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0 of 6 people found the following review helpful
1.0 out of 5 stars new joisey boy sees a bear, 13 Jun 2011
This review is from: Coming into the Country (Paperback)
this book is so dated it is meaningless. the method is similarly outdated and vapid. the author's book on the swiss army shows the same faults. he goes to visit his wife's family in the FRENCH part of CH, meets a few guys in the army on their summer weeks duty and goes on to tell us all about everything, as if he knows it all
duh, the swiss army is 90% german. as the lazy and useless french speaking swiss say, "we will fight to the last swiss german"
same thing in alaska. meets a few people and writes them up his journal. today it would be a blog. making it a book somehow seems to make it more serious. and armchair readers back in the east lap it up.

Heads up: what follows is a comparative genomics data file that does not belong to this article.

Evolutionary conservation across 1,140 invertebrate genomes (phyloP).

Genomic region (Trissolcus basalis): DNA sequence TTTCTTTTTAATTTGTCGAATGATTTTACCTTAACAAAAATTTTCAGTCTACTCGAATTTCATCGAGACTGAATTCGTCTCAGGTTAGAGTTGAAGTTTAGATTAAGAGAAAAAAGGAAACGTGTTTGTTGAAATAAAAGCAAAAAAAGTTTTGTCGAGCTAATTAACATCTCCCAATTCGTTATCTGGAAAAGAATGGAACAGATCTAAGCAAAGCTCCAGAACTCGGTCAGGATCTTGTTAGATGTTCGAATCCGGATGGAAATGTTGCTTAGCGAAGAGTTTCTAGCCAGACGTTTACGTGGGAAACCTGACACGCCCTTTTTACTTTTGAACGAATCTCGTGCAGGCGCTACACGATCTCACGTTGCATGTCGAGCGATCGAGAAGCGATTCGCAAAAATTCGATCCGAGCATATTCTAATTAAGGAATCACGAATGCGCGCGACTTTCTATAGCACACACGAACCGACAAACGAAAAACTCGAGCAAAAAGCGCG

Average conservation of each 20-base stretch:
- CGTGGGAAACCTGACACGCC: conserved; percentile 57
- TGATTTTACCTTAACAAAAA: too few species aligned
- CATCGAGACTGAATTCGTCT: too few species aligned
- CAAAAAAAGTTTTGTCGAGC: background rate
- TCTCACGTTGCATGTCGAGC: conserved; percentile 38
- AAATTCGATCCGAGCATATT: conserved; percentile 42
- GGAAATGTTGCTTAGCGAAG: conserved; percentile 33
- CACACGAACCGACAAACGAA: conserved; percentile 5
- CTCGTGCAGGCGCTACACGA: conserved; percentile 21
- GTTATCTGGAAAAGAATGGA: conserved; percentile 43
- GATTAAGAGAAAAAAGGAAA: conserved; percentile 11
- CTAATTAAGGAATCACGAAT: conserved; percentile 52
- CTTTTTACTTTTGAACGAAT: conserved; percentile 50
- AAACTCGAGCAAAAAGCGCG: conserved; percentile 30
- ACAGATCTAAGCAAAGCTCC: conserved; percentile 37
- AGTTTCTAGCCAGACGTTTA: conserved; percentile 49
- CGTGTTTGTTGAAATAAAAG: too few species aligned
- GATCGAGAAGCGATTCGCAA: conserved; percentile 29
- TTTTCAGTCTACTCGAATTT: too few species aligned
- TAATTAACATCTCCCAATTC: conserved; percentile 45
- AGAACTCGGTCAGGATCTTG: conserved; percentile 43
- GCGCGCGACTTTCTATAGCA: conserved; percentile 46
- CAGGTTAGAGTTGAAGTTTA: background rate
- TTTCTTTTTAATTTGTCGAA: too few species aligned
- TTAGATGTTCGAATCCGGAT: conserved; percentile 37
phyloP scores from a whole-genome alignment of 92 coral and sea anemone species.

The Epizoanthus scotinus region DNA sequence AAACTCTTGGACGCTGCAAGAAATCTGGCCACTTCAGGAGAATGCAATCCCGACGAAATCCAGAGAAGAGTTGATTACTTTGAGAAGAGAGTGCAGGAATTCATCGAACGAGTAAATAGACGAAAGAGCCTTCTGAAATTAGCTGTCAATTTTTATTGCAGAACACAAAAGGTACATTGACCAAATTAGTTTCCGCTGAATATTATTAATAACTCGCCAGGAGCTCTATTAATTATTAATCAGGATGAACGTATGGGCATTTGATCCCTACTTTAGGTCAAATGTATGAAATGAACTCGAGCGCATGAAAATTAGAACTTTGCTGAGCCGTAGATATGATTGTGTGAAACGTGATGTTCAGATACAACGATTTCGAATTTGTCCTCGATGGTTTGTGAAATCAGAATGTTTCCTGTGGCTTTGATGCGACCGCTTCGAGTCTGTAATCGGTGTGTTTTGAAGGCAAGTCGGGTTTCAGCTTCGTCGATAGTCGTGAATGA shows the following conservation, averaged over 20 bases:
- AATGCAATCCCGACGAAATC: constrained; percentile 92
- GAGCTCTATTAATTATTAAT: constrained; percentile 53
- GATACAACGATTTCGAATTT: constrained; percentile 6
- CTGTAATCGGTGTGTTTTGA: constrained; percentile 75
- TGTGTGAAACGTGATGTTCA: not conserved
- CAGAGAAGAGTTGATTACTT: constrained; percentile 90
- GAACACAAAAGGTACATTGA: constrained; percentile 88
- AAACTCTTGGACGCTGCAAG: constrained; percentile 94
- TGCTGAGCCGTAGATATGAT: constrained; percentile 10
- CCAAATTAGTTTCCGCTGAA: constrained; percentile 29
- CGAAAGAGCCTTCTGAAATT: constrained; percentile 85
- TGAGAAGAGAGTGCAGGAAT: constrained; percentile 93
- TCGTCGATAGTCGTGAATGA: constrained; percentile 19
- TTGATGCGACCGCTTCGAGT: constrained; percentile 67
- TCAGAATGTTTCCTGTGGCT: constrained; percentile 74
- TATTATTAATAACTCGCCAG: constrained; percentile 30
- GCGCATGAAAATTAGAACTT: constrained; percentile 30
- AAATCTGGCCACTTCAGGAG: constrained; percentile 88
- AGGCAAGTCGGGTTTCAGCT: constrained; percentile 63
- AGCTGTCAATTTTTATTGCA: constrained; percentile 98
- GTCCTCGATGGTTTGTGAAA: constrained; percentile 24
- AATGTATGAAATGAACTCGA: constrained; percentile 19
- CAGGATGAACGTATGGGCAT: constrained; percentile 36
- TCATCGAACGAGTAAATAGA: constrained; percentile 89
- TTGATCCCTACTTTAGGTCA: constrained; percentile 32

i have seen a tv doc where the film crew spent a winter in a cabin with alaskans. much more informative.
this book is ok, just. there are some interesting anecdotes, as you would expect from anybody who spent a few weeks in alaska. the author makes no real effort though. anybody could have written this, a trainee journalist for a school project.
cut and paste facts and notes from a diary.
now that we have wikipedia, blogs and google earth, books like this have no raison d'Ítre
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Coming into the Country
Coming into the Country by John A. McPhee (Paperback - April 1991)